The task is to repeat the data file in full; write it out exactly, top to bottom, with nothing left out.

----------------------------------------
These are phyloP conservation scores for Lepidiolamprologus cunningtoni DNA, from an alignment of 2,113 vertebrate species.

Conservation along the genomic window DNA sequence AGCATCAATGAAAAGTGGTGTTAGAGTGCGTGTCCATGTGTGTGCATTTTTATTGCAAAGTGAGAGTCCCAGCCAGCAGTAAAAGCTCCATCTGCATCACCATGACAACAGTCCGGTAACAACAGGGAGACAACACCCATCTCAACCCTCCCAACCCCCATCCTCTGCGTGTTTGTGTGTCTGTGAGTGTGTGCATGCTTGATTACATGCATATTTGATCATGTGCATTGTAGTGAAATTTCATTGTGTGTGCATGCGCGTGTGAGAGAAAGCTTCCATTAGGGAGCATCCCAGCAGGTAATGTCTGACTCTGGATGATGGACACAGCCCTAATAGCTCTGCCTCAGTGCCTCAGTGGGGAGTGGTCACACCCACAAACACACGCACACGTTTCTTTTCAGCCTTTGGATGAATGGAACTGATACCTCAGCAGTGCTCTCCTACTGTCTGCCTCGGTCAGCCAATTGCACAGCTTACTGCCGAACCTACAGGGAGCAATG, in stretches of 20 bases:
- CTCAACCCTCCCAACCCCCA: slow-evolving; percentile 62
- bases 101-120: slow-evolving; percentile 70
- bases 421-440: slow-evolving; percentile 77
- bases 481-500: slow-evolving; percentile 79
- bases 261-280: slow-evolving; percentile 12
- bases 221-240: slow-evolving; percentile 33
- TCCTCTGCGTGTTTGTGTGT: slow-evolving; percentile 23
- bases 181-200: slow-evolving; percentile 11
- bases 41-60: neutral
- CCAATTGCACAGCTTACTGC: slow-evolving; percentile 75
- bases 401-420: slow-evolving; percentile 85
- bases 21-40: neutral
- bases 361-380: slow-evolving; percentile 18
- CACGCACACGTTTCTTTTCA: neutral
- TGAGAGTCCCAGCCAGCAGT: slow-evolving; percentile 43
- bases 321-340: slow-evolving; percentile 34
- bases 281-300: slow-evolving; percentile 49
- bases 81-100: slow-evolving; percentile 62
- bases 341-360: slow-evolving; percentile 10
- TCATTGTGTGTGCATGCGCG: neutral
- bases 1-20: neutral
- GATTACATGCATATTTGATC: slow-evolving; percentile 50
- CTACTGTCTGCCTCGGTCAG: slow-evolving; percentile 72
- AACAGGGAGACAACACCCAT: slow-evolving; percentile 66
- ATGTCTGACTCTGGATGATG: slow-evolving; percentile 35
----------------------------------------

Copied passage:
These are phyloP conservation scores for Lepidiolamprologus cunningtoni DNA, from an alignment of 2,113 vertebrate species.

Conservation along the genomic window DNA sequence AGCATCAATGAAAAGTGGTGTTAGAGTGCGTGTCCATGTGTGTGCATTTTTATTGCAAAGTGAGAGTCCCAGCCAGCAGTAAAAGCTCCATCTGCATCACCATGACAACAGTCCGGTAACAACAGGGAGACAACACCCATCTCAACCCTCCCAACCCCCATCCTCTGCGTGTTTGTGTGTCTGTGAGTGTGTGCATGCTTGATTACATGCATATTTGATCATGTGCATTGTAGTGAAATTTCATTGTGTGTGCATGCGCGTGTGAGAGAAAGCTTCCATTAGGGAGCATCCCAGCAGGTAATGTCTGACTCTGGATGATGGACACAGCCCTAATAGCTCTGCCTCAGTGCCTCAGTGGGGAGTGGTCACACCCACAAACACACGCACACGTTTCTTTTCAGCCTTTGGATGAATGGAACTGATACCTCAGCAGTGCTCTCCTACTGTCTGCCTCGGTCAGCCAATTGCACAGCTTACTGCCGAACCTACAGGGAGCAATG, in stretches of 20 bases:
- CTCAACCCTCCCAACCCCCA: slow-evolving; percentile 62
- bases 101-120: slow-evolving; percentile 70
- bases 421-440: slow-evolving; percentile 77
- bases 481-500: slow-evolving; percentile 79
- bases 261-280: slow-evolving; percentile 12
- bases 221-240: slow-evolving; percentile 33
- TCCTCTGCGTGTTTGTGTGT: slow-evolving; percentile 23
- bases 181-200: slow-evolving; percentile 11
- bases 41-60: neutral
- CCAATTGCACAGCTTACTGC: slow-evolving; percentile 75
- bases 401-420: slow-evolving; percentile 85
- bases 21-40: neutral
- bases 361-380: slow-evolving; percentile 18
- CACGCACACGTTTCTTTTCA: neutral
- TGAGAGTCCCAGCCAGCAGT: slow-evolving; percentile 43
- bases 321-340: slow-evolving; percentile 34
- bases 281-300: slow-evolving; percentile 49
- bases 81-100: slow-evolving; percentile 62
- bases 341-360: slow-evolving; percentile 10
- TCATTGTGTGTGCATGCGCG: neutral
- bases 1-20: neutral
- GATTACATGCATATTTGATC: slow-evolving; percentile 50
- CTACTGTCTGCCTCGGTCAG: slow-evolving; percentile 72
- AACAGGGAGACAACACCCAT: slow-evolving; percentile 66
- ATGTCTGACTCTGGATGATG: slow-evolving; percentile 35